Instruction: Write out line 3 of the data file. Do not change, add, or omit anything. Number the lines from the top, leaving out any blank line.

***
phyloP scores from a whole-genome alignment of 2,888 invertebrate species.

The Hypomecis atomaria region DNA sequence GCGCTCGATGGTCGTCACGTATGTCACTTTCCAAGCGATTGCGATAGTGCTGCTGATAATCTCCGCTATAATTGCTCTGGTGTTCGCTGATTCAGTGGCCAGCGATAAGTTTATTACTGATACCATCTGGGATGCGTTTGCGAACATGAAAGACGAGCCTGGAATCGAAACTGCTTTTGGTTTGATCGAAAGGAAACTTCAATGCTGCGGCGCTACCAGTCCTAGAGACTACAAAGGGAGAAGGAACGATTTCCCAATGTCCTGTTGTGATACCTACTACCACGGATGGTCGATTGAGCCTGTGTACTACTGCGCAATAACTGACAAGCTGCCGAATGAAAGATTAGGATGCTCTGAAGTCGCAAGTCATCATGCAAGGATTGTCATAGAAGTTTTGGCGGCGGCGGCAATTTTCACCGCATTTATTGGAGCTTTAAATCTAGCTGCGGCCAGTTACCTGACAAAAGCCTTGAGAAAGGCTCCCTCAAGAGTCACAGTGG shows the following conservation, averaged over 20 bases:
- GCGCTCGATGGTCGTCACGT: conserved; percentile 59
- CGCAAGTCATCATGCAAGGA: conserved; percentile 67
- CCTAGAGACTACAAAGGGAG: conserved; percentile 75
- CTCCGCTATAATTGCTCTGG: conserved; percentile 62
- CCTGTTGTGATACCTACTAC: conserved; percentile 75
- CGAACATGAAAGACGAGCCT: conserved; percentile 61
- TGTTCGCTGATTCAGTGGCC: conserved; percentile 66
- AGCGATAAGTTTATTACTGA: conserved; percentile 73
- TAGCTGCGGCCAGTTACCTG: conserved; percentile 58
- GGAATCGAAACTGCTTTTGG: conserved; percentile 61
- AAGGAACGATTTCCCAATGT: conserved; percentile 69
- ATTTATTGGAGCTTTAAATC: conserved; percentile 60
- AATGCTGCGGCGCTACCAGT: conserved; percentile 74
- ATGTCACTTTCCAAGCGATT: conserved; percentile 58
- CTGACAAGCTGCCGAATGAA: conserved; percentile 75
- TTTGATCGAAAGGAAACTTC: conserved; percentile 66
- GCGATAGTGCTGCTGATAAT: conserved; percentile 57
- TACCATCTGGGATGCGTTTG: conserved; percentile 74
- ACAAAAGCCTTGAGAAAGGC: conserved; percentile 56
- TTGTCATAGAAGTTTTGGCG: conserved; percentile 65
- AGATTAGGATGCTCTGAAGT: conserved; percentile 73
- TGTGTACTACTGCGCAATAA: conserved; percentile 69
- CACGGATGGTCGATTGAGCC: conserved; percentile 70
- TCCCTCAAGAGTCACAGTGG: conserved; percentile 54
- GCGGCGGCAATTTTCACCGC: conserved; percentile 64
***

- GCGCTCGATGGTCGTCACGT: conserved; percentile 59